Watch Jean Cocteau’s Short Film About the Elegant House He Painted/“Tattooed” on the French Riviera (1952)

“Vil­la San­to-Sospir belongs to Madame Alec Weisweiller,” says the nar­ra­tor. “It dom­i­nates Cape San­to Sospir, the last point on the map before arriv­ing on Cape Fer­rat. The vil­la is sit­u­at­ed on the road to the light­house and its rocks descend to the sea.” So far this could be any of the myr­i­ad pop­u­lar tele­vi­sion hous­es about big, expen­sive hous­es in exot­ic places. Then it turns per­son­al: “It looks out on Antibes, Cannes, Nice, and to the right, Ville­franche, where I have lived for a long time.” The nar­ra­tor is avant-garde writer, artist, and film­mak­er Jean Cocteau; the house is one he and oth­er artists spent twelve years “tat­too­ing.”

Weisweiller, writes Vogue’s Stephen Todd, was “a Parisian socialite and patron of Yves Saint Lau­rent,” and the cousin of Nicole Stéphane, Elis­a­beth in Cocteau’s Les Enfants Ter­ri­bles. “It was Stéphane who intro­duced the two dur­ing film­ing. It was un coup de foudre, the pair of eccentrics hit­ting it off right away.” Invit­ed in 1949 to stay at Weisweiller’s Riv­iera house for a week, Cocteau soon found him­self, as he put it, “tired of idle­ness,” and asked Weisweiller’s per­mis­sion to paint the head of the Greek god Apol­lo above the liv­ing-room fire­place. ”

So delight­ed were the new pals with the result that they decid­ed Cocteau should car­ry on,” writes Todd, quot­ing Cocteau: “I was impru­dent enough to dec­o­rate one wall and Matisse said to me, ‘If you dec­o­rate one wall of a room, you have to do them all.’”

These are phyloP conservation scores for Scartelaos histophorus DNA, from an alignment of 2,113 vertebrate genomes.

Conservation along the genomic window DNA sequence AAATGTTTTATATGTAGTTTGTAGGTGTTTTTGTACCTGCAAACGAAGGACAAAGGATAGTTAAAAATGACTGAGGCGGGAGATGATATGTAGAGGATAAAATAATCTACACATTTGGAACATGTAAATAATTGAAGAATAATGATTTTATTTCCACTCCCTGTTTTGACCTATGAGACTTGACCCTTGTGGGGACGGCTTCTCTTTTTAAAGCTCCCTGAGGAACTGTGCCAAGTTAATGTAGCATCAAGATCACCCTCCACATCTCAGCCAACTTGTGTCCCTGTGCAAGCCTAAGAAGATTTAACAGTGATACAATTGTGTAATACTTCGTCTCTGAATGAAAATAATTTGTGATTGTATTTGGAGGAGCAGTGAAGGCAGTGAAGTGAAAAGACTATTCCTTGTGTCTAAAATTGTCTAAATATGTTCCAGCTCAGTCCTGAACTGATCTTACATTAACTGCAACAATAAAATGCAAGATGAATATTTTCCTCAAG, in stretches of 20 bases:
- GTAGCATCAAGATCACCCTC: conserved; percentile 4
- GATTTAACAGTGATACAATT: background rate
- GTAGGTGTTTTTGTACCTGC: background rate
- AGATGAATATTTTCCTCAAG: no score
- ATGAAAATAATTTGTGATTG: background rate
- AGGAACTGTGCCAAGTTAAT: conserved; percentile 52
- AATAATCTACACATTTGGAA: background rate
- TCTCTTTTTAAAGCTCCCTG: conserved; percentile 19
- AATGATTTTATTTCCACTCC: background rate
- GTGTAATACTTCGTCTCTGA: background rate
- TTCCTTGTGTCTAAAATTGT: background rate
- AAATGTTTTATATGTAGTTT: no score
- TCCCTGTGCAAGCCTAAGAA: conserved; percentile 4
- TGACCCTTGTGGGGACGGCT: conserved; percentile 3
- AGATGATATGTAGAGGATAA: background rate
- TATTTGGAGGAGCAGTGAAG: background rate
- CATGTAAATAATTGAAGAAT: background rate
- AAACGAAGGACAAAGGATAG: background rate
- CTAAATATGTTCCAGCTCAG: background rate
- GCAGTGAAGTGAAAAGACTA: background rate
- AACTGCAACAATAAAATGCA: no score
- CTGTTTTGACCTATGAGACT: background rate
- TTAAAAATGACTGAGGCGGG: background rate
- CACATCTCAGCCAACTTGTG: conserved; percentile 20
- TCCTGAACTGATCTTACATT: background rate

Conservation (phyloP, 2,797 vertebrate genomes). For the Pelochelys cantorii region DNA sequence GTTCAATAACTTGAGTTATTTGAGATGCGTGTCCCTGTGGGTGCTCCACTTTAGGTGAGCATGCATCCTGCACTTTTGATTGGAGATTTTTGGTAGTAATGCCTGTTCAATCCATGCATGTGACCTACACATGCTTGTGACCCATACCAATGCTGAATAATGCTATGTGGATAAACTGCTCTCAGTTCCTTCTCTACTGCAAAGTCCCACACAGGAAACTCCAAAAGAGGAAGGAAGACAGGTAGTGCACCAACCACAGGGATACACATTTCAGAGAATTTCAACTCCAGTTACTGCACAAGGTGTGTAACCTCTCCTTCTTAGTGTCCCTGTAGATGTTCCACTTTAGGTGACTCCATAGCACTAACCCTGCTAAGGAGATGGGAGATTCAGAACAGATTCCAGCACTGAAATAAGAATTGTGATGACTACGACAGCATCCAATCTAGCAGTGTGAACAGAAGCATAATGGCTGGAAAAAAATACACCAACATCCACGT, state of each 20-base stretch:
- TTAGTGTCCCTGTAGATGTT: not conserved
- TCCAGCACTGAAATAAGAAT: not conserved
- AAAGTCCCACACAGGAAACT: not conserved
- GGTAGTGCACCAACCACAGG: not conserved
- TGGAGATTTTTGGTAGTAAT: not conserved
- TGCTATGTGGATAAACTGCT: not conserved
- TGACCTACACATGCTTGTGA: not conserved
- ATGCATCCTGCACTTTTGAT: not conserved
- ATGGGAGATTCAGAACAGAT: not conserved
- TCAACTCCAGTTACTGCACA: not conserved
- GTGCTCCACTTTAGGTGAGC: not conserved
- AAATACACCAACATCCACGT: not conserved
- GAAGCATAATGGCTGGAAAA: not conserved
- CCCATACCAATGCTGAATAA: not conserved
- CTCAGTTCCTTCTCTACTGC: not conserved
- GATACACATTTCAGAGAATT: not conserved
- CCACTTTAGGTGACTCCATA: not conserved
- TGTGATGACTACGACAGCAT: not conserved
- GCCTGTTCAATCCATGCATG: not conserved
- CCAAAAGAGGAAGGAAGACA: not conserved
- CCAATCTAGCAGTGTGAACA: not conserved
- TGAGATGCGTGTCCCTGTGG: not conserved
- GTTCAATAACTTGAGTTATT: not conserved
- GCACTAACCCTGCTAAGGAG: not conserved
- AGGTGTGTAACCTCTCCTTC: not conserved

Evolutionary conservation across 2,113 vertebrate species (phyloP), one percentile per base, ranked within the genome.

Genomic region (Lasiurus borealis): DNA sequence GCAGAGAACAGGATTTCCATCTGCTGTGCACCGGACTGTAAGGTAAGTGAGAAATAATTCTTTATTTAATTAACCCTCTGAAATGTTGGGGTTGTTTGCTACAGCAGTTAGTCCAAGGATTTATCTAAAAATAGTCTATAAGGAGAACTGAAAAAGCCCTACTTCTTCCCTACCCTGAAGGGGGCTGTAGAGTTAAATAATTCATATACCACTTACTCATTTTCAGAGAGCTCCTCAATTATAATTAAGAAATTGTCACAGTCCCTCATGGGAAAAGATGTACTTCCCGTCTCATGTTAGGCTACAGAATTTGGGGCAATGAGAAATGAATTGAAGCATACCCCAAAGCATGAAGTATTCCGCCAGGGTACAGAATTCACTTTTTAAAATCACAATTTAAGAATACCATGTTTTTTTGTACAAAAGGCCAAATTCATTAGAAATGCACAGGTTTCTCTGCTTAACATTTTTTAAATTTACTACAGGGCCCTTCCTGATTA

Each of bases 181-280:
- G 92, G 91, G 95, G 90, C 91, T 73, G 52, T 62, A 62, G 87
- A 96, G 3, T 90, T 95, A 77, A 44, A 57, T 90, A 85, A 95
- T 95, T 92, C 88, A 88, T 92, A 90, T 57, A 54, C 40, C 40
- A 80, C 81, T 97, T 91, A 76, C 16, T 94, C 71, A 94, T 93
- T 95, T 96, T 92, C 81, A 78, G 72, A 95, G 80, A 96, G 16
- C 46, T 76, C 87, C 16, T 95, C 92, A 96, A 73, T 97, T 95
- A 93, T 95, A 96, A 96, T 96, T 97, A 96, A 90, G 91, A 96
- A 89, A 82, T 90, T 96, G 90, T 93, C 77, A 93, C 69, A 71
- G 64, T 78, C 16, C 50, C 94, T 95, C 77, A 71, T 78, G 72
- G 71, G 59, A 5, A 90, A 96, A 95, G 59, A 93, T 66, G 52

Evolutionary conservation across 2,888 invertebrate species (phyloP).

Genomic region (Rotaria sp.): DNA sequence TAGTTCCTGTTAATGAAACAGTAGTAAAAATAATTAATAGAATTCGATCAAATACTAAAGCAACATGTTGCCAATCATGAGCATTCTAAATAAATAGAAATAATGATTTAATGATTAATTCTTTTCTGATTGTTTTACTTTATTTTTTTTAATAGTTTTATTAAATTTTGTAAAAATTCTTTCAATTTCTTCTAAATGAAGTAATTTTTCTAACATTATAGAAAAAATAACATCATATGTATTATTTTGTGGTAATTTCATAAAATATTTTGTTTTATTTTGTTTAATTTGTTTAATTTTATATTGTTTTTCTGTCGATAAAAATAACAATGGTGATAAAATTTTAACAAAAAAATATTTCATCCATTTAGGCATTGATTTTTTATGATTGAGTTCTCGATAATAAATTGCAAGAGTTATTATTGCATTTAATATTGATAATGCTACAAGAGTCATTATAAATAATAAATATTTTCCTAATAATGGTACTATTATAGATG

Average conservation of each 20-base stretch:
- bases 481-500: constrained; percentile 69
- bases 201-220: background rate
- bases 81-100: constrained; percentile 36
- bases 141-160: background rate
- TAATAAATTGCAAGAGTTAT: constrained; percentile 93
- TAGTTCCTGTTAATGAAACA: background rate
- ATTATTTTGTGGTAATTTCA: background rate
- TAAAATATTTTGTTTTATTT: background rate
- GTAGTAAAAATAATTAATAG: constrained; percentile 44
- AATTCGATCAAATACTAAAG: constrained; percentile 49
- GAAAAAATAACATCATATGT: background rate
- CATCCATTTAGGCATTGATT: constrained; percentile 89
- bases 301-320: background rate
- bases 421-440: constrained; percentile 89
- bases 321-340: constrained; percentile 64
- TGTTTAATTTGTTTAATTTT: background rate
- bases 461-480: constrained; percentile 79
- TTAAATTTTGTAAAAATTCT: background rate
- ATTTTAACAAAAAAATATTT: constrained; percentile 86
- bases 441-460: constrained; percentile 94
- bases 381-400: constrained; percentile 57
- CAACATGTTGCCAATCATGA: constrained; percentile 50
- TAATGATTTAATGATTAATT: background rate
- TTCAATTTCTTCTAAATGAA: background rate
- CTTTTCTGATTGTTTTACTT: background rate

Matisse con­tributed to the dec­o­ra­tion of the house, as did Picas­so and Cha­gall. You can see it in La vil­la San­to Sospir, the 40-minute film he made about the project in 1952, with more recent images avail­able at Atlas Obscu­ra. Most of the house­’s imagery comes from Greek mythol­o­gy, even the entry­way mosaics, one of which depicts the head of Orpheus. Eight years lat­er, Cocteau would return to both Orpheus and Vil­la San­to-Sospir to shoot his final film Tes­ta­ment of Orpheus. “We have tried to over­come the spir­it of destruc­tion that dom­i­nates the time; we dec­o­rat­ed the sur­faces that men dreamed to demol­ish,” says Cocteau in the ear­li­er film. “Per­haps, the love of our work will pro­tect them against bombs.” And even if Vil­la San­to-Sospir should fall, cin­e­ma has pre­served it for all time.

via Dan­ger­ous Minds

Relat­ed Con­tent:

Jean Cocteau Deliv­ers a Speech to the Year 2000 in 1962: “I Hope You Have Not Become Robots”

Jean Cocteau’s Avante-Garde Film From 1930, The Blood of a Poet

The Post­cards That Picas­so Illus­trat­ed and Sent to Jean Cocteau, Apol­li­naire & Gertrude Stein

Based in Seoul, Col­in Mar­shall writes and broad­casts on cities and cul­ture. His projects include the book The State­less City: a Walk through 21st-Cen­tu­ry Los Ange­les and the video series The City in Cin­e­ma. Fol­low him on Twit­ter at @colinmarshall or on Face­book.

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